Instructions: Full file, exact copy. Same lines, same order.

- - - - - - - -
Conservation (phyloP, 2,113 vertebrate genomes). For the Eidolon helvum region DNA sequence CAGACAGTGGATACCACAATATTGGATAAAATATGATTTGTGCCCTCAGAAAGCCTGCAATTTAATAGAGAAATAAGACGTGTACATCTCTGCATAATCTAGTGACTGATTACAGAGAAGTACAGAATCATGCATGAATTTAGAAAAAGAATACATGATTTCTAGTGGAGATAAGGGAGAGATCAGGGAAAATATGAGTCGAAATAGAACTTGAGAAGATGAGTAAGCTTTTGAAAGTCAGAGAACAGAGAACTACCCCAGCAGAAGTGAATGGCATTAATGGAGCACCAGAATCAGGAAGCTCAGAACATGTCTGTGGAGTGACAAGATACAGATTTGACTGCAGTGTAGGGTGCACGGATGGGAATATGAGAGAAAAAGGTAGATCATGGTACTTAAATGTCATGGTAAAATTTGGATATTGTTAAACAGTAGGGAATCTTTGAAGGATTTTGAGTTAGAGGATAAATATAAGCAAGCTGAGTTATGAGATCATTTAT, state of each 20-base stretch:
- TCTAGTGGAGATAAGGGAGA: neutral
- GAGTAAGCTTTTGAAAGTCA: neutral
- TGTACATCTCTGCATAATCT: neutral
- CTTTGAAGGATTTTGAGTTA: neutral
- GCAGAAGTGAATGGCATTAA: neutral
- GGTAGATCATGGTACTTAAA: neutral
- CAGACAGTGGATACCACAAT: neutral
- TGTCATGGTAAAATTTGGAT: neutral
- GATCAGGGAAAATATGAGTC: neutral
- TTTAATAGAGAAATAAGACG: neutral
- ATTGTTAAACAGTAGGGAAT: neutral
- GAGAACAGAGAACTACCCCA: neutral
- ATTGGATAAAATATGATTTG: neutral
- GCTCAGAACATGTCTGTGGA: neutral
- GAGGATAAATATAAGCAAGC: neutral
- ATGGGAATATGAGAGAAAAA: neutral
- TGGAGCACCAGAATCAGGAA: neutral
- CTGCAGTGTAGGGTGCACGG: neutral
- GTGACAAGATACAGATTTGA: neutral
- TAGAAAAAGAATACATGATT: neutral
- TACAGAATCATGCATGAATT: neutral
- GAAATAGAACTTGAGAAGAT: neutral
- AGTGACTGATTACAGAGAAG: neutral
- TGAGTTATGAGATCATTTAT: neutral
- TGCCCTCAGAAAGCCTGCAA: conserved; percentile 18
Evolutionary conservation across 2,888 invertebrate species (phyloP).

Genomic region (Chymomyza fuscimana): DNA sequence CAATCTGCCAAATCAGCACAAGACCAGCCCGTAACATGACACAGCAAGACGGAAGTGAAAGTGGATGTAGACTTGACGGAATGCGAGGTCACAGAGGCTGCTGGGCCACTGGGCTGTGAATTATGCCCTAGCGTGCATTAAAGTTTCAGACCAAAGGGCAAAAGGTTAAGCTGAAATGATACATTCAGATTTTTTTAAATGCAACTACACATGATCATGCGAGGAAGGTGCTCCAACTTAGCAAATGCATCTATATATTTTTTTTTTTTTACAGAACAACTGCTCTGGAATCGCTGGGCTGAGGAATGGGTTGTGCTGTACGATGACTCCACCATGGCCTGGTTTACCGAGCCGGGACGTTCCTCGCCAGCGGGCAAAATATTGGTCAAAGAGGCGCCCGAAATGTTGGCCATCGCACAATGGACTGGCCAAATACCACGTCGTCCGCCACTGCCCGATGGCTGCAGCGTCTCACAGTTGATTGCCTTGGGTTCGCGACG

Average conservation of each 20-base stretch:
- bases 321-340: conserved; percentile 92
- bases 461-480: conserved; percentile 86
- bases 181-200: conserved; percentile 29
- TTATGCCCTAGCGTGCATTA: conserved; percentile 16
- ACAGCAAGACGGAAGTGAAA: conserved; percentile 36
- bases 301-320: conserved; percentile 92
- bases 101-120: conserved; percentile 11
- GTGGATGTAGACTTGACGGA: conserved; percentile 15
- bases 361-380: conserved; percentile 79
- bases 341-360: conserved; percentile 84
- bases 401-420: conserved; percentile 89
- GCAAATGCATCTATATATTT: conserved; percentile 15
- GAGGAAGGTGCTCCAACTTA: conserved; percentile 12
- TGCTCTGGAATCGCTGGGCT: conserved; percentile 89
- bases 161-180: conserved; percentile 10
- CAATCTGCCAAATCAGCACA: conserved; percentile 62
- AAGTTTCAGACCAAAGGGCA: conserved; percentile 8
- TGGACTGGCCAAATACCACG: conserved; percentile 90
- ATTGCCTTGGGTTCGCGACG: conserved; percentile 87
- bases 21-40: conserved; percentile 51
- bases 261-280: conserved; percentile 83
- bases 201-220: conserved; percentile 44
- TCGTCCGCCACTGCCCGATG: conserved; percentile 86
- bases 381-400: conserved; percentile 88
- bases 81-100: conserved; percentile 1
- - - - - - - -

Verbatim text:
Conservation (phyloP, 2,113 vertebrate genomes). For the Eidolon helvum region DNA sequence CAGACAGTGGATACCACAATATTGGATAAAATATGATTTGTGCCCTCAGAAAGCCTGCAATTTAATAGAGAAATAAGACGTGTACATCTCTGCATAATCTAGTGACTGATTACAGAGAAGTACAGAATCATGCATGAATTTAGAAAAAGAATACATGATTTCTAGTGGAGATAAGGGAGAGATCAGGGAAAATATGAGTCGAAATAGAACTTGAGAAGATGAGTAAGCTTTTGAAAGTCAGAGAACAGAGAACTACCCCAGCAGAAGTGAATGGCATTAATGGAGCACCAGAATCAGGAAGCTCAGAACATGTCTGTGGAGTGACAAGATACAGATTTGACTGCAGTGTAGGGTGCACGGATGGGAATATGAGAGAAAAAGGTAGATCATGGTACTTAAATGTCATGGTAAAATTTGGATATTGTTAAACAGTAGGGAATCTTTGAAGGATTTTGAGTTAGAGGATAAATATAAGCAAGCTGAGTTATGAGATCATTTAT, state of each 20-base stretch:
- TCTAGTGGAGATAAGGGAGA: neutral
- GAGTAAGCTTTTGAAAGTCA: neutral
- TGTACATCTCTGCATAATCT: neutral
- CTTTGAAGGATTTTGAGTTA: neutral
- GCAGAAGTGAATGGCATTAA: neutral
- GGTAGATCATGGTACTTAAA: neutral
- CAGACAGTGGATACCACAAT: neutral
- TGTCATGGTAAAATTTGGAT: neutral
- GATCAGGGAAAATATGAGTC: neutral
- TTTAATAGAGAAATAAGACG: neutral
- ATTGTTAAACAGTAGGGAAT: neutral
- GAGAACAGAGAACTACCCCA: neutral
- ATTGGATAAAATATGATTTG: neutral
- GCTCAGAACATGTCTGTGGA: neutral
- GAGGATAAATATAAGCAAGC: neutral
- ATGGGAATATGAGAGAAAAA: neutral
- TGGAGCACCAGAATCAGGAA: neutral
- CTGCAGTGTAGGGTGCACGG: neutral
- GTGACAAGATACAGATTTGA: neutral
- TAGAAAAAGAATACATGATT: neutral
- TACAGAATCATGCATGAATT: neutral
- GAAATAGAACTTGAGAAGAT: neutral
- AGTGACTGATTACAGAGAAG: neutral
- TGAGTTATGAGATCATTTAT: neutral
- TGCCCTCAGAAAGCCTGCAA: conserved; percentile 18
Evolutionary conservation across 2,888 invertebrate species (phyloP).

Genomic region (Chymomyza fuscimana): DNA sequence CAATCTGCCAAATCAGCACAAGACCAGCCCGTAACATGACACAGCAAGACGGAAGTGAAAGTGGATGTAGACTTGACGGAATGCGAGGTCACAGAGGCTGCTGGGCCACTGGGCTGTGAATTATGCCCTAGCGTGCATTAAAGTTTCAGACCAAAGGGCAAAAGGTTAAGCTGAAATGATACATTCAGATTTTTTTAAATGCAACTACACATGATCATGCGAGGAAGGTGCTCCAACTTAGCAAATGCATCTATATATTTTTTTTTTTTTACAGAACAACTGCTCTGGAATCGCTGGGCTGAGGAATGGGTTGTGCTGTACGATGACTCCACCATGGCCTGGTTTACCGAGCCGGGACGTTCCTCGCCAGCGGGCAAAATATTGGTCAAAGAGGCGCCCGAAATGTTGGCCATCGCACAATGGACTGGCCAAATACCACGTCGTCCGCCACTGCCCGATGGCTGCAGCGTCTCACAGTTGATTGCCTTGGGTTCGCGACG

Average conservation of each 20-base stretch:
- bases 321-340: conserved; percentile 92
- bases 461-480: conserved; percentile 86
- bases 181-200: conserved; percentile 29
- TTATGCCCTAGCGTGCATTA: conserved; percentile 16
- ACAGCAAGACGGAAGTGAAA: conserved; percentile 36
- bases 301-320: conserved; percentile 92
- bases 101-120: conserved; percentile 11
- GTGGATGTAGACTTGACGGA: conserved; percentile 15
- bases 361-380: conserved; percentile 79
- bases 341-360: conserved; percentile 84
- bases 401-420: conserved; percentile 89
- GCAAATGCATCTATATATTT: conserved; percentile 15
- GAGGAAGGTGCTCCAACTTA: conserved; percentile 12
- TGCTCTGGAATCGCTGGGCT: conserved; percentile 89
- bases 161-180: conserved; percentile 10
- CAATCTGCCAAATCAGCACA: conserved; percentile 62
- AAGTTTCAGACCAAAGGGCA: conserved; percentile 8
- TGGACTGGCCAAATACCACG: conserved; percentile 90
- ATTGCCTTGGGTTCGCGACG: conserved; percentile 87
- bases 21-40: conserved; percentile 51
- bases 261-280: conserved; percentile 83
- bases 201-220: conserved; percentile 44
- TCGTCCGCCACTGCCCGATG: conserved; percentile 86
- bases 381-400: conserved; percentile 88
- bases 81-100: conserved; percentile 1